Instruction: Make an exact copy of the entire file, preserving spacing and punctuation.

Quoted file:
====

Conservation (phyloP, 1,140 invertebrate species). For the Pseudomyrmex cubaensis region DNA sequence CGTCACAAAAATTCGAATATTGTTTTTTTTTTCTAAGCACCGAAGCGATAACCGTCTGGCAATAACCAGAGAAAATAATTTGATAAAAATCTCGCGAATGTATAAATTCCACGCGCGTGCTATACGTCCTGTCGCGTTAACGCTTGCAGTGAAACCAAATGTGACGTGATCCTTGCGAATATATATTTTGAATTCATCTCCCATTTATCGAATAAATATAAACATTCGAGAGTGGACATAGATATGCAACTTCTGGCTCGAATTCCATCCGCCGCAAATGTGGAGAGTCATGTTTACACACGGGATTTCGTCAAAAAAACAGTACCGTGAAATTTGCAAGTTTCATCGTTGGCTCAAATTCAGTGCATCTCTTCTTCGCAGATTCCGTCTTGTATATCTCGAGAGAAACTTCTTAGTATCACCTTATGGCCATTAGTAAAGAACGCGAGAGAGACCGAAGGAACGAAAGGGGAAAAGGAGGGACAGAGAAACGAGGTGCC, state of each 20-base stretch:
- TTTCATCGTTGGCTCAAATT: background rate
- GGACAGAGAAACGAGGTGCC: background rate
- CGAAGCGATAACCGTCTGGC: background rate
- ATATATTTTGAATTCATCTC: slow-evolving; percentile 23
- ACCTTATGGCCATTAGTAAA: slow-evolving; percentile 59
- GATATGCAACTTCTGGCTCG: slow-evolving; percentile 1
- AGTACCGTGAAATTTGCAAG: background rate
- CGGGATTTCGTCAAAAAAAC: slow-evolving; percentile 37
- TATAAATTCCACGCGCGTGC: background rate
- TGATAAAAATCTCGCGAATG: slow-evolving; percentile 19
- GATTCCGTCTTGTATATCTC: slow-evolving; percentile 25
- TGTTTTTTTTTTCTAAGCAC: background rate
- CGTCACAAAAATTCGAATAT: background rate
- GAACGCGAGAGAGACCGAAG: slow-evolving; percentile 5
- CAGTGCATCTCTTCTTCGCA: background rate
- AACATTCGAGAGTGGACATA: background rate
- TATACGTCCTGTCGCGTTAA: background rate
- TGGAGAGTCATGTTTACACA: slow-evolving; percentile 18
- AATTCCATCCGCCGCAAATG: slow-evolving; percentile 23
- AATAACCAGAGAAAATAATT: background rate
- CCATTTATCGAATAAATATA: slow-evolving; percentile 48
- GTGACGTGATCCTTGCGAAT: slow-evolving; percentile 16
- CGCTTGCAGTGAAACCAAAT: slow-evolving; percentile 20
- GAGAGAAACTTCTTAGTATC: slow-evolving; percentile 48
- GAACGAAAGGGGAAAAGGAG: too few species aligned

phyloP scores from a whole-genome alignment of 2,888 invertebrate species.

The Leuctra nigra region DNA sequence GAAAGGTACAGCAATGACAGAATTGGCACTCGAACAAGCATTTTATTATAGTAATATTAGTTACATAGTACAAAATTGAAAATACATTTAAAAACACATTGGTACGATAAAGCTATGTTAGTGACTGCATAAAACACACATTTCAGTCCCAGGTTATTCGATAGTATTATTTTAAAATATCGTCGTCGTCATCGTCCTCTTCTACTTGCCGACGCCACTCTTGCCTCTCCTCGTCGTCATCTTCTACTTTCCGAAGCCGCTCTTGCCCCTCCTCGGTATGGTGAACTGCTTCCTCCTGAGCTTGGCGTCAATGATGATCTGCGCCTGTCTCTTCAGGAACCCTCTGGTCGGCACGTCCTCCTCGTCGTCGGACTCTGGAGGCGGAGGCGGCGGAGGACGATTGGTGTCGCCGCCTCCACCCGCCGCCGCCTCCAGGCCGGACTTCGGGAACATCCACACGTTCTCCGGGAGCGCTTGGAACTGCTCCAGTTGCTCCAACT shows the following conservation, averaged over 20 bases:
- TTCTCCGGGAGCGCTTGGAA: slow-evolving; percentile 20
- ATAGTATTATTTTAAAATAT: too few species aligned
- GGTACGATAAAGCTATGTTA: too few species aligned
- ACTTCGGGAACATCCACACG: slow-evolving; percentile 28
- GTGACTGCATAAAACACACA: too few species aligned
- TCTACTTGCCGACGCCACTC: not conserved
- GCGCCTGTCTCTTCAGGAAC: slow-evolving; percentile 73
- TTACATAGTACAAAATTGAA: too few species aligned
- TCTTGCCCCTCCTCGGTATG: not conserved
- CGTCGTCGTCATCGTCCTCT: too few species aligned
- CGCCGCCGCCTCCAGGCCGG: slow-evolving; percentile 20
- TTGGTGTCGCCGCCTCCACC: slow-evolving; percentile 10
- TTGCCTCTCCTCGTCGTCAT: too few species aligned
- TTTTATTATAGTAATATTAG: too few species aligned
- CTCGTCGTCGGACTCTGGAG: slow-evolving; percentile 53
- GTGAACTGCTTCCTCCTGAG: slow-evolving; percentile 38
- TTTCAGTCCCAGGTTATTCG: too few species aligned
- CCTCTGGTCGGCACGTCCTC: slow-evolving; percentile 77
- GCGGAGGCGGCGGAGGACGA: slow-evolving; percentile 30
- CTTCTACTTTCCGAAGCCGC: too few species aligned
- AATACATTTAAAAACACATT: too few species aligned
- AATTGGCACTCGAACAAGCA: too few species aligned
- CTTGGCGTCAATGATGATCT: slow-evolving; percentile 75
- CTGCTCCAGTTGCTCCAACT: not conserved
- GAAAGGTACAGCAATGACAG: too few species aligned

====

Conservation (phyloP, 1,140 invertebrate species). For the Pseudomyrmex cubaensis region DNA sequence CGTCACAAAAATTCGAATATTGTTTTTTTTTTCTAAGCACCGAAGCGATAACCGTCTGGCAATAACCAGAGAAAATAATTTGATAAAAATCTCGCGAATGTATAAATTCCACGCGCGTGCTATACGTCCTGTCGCGTTAACGCTTGCAGTGAAACCAAATGTGACGTGATCCTTGCGAATATATATTTTGAATTCATCTCCCATTTATCGAATAAATATAAACATTCGAGAGTGGACATAGATATGCAACTTCTGGCTCGAATTCCATCCGCCGCAAATGTGGAGAGTCATGTTTACACACGGGATTTCGTCAAAAAAACAGTACCGTGAAATTTGCAAGTTTCATCGTTGGCTCAAATTCAGTGCATCTCTTCTTCGCAGATTCCGTCTTGTATATCTCGAGAGAAACTTCTTAGTATCACCTTATGGCCATTAGTAAAGAACGCGAGAGAGACCGAAGGAACGAAAGGGGAAAAGGAGGGACAGAGAAACGAGGTGCC, state of each 20-base stretch:
- TTTCATCGTTGGCTCAAATT: background rate
- GGACAGAGAAACGAGGTGCC: background rate
- CGAAGCGATAACCGTCTGGC: background rate
- ATATATTTTGAATTCATCTC: slow-evolving; percentile 23
- ACCTTATGGCCATTAGTAAA: slow-evolving; percentile 59
- GATATGCAACTTCTGGCTCG: slow-evolving; percentile 1
- AGTACCGTGAAATTTGCAAG: background rate
- CGGGATTTCGTCAAAAAAAC: slow-evolving; percentile 37
- TATAAATTCCACGCGCGTGC: background rate
- TGATAAAAATCTCGCGAATG: slow-evolving; percentile 19
- GATTCCGTCTTGTATATCTC: slow-evolving; percentile 25
- TGTTTTTTTTTTCTAAGCAC: background rate
- CGTCACAAAAATTCGAATAT: background rate
- GAACGCGAGAGAGACCGAAG: slow-evolving; percentile 5
- CAGTGCATCTCTTCTTCGCA: background rate
- AACATTCGAGAGTGGACATA: background rate
- TATACGTCCTGTCGCGTTAA: background rate
- TGGAGAGTCATGTTTACACA: slow-evolving; percentile 18
- AATTCCATCCGCCGCAAATG: slow-evolving; percentile 23
- AATAACCAGAGAAAATAATT: background rate
- CCATTTATCGAATAAATATA: slow-evolving; percentile 48
- GTGACGTGATCCTTGCGAAT: slow-evolving; percentile 16
- CGCTTGCAGTGAAACCAAAT: slow-evolving; percentile 20
- GAGAGAAACTTCTTAGTATC: slow-evolving; percentile 48
- GAACGAAAGGGGAAAAGGAG: too few species aligned

phyloP scores from a whole-genome alignment of 2,888 invertebrate species.

The Leuctra nigra region DNA sequence GAAAGGTACAGCAATGACAGAATTGGCACTCGAACAAGCATTTTATTATAGTAATATTAGTTACATAGTACAAAATTGAAAATACATTTAAAAACACATTGGTACGATAAAGCTATGTTAGTGACTGCATAAAACACACATTTCAGTCCCAGGTTATTCGATAGTATTATTTTAAAATATCGTCGTCGTCATCGTCCTCTTCTACTTGCCGACGCCACTCTTGCCTCTCCTCGTCGTCATCTTCTACTTTCCGAAGCCGCTCTTGCCCCTCCTCGGTATGGTGAACTGCTTCCTCCTGAGCTTGGCGTCAATGATGATCTGCGCCTGTCTCTTCAGGAACCCTCTGGTCGGCACGTCCTCCTCGTCGTCGGACTCTGGAGGCGGAGGCGGCGGAGGACGATTGGTGTCGCCGCCTCCACCCGCCGCCGCCTCCAGGCCGGACTTCGGGAACATCCACACGTTCTCCGGGAGCGCTTGGAACTGCTCCAGTTGCTCCAACT shows the following conservation, averaged over 20 bases:
- TTCTCCGGGAGCGCTTGGAA: slow-evolving; percentile 20
- ATAGTATTATTTTAAAATAT: too few species aligned
- GGTACGATAAAGCTATGTTA: too few species aligned
- ACTTCGGGAACATCCACACG: slow-evolving; percentile 28
- GTGACTGCATAAAACACACA: too few species aligned
- TCTACTTGCCGACGCCACTC: not conserved
- GCGCCTGTCTCTTCAGGAAC: slow-evolving; percentile 73
- TTACATAGTACAAAATTGAA: too few species aligned
- TCTTGCCCCTCCTCGGTATG: not conserved
- CGTCGTCGTCATCGTCCTCT: too few species aligned
- CGCCGCCGCCTCCAGGCCGG: slow-evolving; percentile 20
- TTGGTGTCGCCGCCTCCACC: slow-evolving; percentile 10
- TTGCCTCTCCTCGTCGTCAT: too few species aligned
- TTTTATTATAGTAATATTAG: too few species aligned
- CTCGTCGTCGGACTCTGGAG: slow-evolving; percentile 53
- GTGAACTGCTTCCTCCTGAG: slow-evolving; percentile 38
- TTTCAGTCCCAGGTTATTCG: too few species aligned
- CCTCTGGTCGGCACGTCCTC: slow-evolving; percentile 77
- GCGGAGGCGGCGGAGGACGA: slow-evolving; percentile 30
- CTTCTACTTTCCGAAGCCGC: too few species aligned
- AATACATTTAAAAACACATT: too few species aligned
- AATTGGCACTCGAACAAGCA: too few species aligned
- CTTGGCGTCAATGATGATCT: slow-evolving; percentile 75
- CTGCTCCAGTTGCTCCAACT: not conserved
- GAAAGGTACAGCAATGACAG: too few species aligned